WGA and studios will thaw out talks that went stale for 3 months

Written by Danielle Chiriguayo, produced by Brian Hardzinski

Actor Ken Davitian joins SAG-AFTRA protesters at Netflix headquarters in Hollywood, July 27, 2023. Photo by Laura Kondourajian/KCRW

The Writers Guild of America (WGA) and the Alliance of Motion Picture and Television Producers (AMPTP) are set to meet this Friday, the first time the two sides have sat down together since the writers walked out in May. 

Meanwhile, SAG-AFTRA President Fran Drescher says she can’t predict when the actors’ strike might end, but the union will continue to support interim agreements that allow independent productions to continue amid the strike. 

Friday will mark day 95 of the WGA strike and basically be a meeting to plan another meeting — to discuss issues that have stalled over three months. That’s according to Elaine Low, staff writer at The Ankler and author of the “Strikegeist” newsletter.

“You're essentially looking at two unions who, combined, are able to shut down production for not just the near term, but for the medium term, which will impact the mid-season. The TV schedule will impact the box office schedule through next year. We've already seen movies get delayed, things will start bumping up against each other on production schedules in 2024 If this goes on for longer,” she says.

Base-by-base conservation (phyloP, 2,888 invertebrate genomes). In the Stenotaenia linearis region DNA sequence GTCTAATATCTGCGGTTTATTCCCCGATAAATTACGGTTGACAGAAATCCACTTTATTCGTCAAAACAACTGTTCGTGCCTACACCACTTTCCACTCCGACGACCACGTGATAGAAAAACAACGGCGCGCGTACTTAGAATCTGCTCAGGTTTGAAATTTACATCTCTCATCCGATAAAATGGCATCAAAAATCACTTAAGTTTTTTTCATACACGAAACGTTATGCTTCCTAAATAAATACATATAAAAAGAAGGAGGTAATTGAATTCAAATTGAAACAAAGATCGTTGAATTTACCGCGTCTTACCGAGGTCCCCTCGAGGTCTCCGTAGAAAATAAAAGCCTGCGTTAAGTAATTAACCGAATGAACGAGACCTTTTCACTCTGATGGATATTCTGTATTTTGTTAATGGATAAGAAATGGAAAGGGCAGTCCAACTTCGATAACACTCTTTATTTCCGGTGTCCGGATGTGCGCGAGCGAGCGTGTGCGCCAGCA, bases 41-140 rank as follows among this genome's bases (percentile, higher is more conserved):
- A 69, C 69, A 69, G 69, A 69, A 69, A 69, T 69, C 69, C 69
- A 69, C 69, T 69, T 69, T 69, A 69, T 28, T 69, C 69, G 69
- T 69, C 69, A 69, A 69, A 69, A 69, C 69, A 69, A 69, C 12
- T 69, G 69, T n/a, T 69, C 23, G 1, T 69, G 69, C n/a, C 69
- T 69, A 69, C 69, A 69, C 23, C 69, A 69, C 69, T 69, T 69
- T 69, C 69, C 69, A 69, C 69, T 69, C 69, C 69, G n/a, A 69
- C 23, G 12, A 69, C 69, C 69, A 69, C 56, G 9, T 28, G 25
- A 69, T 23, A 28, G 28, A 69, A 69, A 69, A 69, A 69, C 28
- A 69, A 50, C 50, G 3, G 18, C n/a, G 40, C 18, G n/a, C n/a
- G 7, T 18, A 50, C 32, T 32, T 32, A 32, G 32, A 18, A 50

So far, some film releases have already been pushed to next year, including “Challengers,” director Luca Guadagnino’s latest feature starring Zendaya as a tennis star. Meanwhile, Warner Bros. is considering whether to push back scheduled releases for “Dune: Part Two,” “The Color Purple,” and “Aquaman and the Lost Kingdom.” 

Low says writers, and even actors, are willing to wait out the strike. 

“They’re saying, ‘Listen, this is not unusual to not have work for a couple of months.’ And if this is what it takes, they're willing to go for as long as it takes until they get what they believe is a fair deal.”